THE ROAD TO TRANSYLVANIA: PART IV

THE ROAD TO TRANSYLVANIA: PART IV

Alexandru and I shook hands and agreed that we would make plans for the following summer. And we did…

By 2003 I had more than 10 years of experience in the field and had managed teams of specialists, trained students and had thought a lot about aspects of archaeological interpretation, economy and interaction within the Roman Empire. I had worked in the center of the Empire and had also examined rural sites in Italy in order to ponder the “primitivist”/”modernist” debate. I was ready to begin a project of my own and was considering sites in Italy when I received an email from Alexandru Matei who suggested that we collaborate on an excavation at a frontier city, Porolissum, in northwestern Romania. He had identified an area of the Roman city where he believed was the location of a forum. The prospect intrigued me and after a few months of background research, I paid a visit in September 2003.

Not knowing Romania and thinking about a future project with a field school, I decided to begin my visit in Timisoara where a friend, Calin Timoc, lives and which has a good airport. I rented a car and spent two nights and a day in Timisoara before driving via Arad and Oradea to Zalau. Such a different reality than the USA or western Europe – Romania was in its 13th year of freedom but seemed like Italy or France must have been between the two world wars. My map indicated a shortcut over the Apuseni Mountains to Zalau – it turned out to be the longest and most desolate 30 km I ever drove – a mostly dirt road with rocks scattered in a way that scraping the bottom of the car was inevitable and, of course, not another soul along the way.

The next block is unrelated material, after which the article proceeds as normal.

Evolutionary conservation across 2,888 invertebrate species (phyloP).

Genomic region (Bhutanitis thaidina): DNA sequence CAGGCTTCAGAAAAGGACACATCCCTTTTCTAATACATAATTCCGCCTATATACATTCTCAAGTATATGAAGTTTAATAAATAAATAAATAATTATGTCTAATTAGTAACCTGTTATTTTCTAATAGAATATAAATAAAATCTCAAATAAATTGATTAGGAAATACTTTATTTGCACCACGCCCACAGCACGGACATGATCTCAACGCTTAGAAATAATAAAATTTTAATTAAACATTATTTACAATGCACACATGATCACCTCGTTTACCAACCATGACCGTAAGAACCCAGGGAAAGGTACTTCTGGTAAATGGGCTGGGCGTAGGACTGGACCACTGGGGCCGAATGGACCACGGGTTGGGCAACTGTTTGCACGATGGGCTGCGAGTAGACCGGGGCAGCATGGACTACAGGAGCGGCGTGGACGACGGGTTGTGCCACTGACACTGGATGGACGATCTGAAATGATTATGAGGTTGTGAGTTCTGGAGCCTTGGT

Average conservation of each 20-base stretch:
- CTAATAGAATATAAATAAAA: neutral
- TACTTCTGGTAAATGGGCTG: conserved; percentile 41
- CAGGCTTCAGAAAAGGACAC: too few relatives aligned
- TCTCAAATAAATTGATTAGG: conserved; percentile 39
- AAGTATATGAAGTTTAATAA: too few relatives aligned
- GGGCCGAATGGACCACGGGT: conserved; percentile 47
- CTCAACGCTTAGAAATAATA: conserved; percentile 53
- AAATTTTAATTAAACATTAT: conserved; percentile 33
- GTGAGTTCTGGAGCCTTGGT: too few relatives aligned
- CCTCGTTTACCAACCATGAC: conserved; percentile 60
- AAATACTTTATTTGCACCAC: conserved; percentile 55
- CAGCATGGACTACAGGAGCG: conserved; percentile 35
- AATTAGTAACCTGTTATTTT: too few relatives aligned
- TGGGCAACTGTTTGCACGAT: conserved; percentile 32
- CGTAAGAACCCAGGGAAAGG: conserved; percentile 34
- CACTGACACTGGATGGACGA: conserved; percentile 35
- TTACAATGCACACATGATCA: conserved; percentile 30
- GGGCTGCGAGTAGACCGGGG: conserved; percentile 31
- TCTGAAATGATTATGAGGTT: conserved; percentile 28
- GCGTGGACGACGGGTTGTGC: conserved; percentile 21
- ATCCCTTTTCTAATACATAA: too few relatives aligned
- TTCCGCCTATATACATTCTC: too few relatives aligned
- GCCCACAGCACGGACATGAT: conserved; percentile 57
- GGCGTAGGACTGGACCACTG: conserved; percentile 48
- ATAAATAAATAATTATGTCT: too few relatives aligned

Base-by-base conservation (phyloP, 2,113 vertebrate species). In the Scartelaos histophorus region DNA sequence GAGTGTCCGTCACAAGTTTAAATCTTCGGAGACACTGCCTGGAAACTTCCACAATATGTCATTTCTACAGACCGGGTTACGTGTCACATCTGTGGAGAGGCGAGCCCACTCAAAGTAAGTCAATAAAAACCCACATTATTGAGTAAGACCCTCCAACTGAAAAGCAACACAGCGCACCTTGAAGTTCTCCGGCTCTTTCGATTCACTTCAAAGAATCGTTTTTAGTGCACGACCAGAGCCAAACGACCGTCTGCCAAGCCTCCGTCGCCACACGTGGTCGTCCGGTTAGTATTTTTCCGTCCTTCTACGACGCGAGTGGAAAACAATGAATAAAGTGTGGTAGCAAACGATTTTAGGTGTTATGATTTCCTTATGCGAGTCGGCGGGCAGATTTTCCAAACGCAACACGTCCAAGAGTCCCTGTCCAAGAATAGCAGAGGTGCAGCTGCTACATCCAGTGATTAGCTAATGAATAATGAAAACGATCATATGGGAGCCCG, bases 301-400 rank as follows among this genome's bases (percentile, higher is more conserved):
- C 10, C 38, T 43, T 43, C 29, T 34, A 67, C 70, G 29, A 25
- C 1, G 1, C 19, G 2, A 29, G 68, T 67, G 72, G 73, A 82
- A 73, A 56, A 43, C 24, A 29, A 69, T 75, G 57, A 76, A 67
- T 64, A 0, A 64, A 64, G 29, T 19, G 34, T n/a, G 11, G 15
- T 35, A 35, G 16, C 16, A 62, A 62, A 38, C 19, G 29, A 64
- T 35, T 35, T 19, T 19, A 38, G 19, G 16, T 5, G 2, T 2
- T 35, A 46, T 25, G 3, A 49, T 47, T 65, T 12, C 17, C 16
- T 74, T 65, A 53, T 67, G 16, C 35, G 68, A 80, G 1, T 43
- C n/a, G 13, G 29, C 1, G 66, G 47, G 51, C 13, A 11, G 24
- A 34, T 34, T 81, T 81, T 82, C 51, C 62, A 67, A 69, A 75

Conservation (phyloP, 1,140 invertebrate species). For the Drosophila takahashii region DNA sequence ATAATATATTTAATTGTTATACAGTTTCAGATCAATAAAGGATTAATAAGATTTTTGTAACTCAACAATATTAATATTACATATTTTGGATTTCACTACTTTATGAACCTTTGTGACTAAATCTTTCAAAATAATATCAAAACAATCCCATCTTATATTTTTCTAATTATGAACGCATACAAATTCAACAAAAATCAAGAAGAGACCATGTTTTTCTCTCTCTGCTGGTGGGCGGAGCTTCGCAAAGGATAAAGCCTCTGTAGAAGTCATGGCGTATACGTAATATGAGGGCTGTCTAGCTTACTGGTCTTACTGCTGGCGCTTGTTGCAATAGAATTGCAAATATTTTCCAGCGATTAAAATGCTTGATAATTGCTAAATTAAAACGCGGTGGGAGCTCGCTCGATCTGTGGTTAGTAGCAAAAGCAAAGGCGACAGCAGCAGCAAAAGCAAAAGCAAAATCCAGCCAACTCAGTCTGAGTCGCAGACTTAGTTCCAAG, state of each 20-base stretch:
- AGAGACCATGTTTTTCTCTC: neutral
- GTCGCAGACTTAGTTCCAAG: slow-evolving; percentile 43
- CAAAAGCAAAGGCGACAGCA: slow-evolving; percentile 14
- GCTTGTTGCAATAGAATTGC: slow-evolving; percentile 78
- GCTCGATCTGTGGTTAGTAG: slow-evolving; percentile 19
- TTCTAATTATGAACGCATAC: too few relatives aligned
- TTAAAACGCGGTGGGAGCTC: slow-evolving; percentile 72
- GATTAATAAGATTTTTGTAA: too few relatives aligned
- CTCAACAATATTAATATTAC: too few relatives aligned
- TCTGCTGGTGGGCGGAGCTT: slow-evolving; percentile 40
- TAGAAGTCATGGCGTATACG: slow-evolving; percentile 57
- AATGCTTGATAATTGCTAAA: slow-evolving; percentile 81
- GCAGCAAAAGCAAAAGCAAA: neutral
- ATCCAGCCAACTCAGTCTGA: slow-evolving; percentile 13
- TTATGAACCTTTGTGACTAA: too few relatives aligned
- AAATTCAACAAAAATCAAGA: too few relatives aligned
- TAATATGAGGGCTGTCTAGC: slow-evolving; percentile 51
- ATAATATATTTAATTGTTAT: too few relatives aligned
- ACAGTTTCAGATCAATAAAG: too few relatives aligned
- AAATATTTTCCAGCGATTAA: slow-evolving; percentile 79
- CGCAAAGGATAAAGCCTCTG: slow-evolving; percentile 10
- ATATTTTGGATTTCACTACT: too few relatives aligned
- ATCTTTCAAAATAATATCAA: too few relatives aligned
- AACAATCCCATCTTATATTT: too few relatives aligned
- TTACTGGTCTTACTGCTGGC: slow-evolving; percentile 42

I finally arrived to Zalau and met Alexandru at the Museum, where I was greeted by Dan and Sanda Bacuet, Corina and Giani Bejinariu, and Horea Pop. Over the next few days, I spoke and made plans with Alexandru and his staff, visited and spent 2 nights at Porolissum and drank more palinca than I should have. I have driven up to Porolissum a couple of hundred times and the sensation is the same as the first visit – breathtaking. As soon as you arrive to the top of the Moigrad road, the view of the Meses Mountains and the valley toward the Agrij river are full of beauty and promise. The archaeological features of Porolissum are well maintained – a 1 km long stretch of Roman road with the foundations of temples, houses and shops on the north side, the large fortress with the reconstructed Porta Praetoria, the amphitheater, and other buildings nearby. We drove down to the area of the presumed forum and he showed me the magnetometry graphics of the area – in his sure and determined manner, he presented a picture of the forum – must be a basilica to the north, a temple to the south, porticoes around the courtyard, and a perimeter wall.

In my opinion, this was an archaeological “carta bianca” – a nearly virgin Roman period site in a country which did not have the privileges of wealth and visibility enjoyed by Mediterranean nations. Nearly everything we unearthed and pondered would be fresh information and we would be able to participate in the writing of history in this region. After five days in Zalau/Porolissum, I headed back to Timisoara via Cluj and Alba Iulia, scouting sites for excursions with field school students. Alexandru and I shook hands and agreed that we would make plans for the following summer. And we did…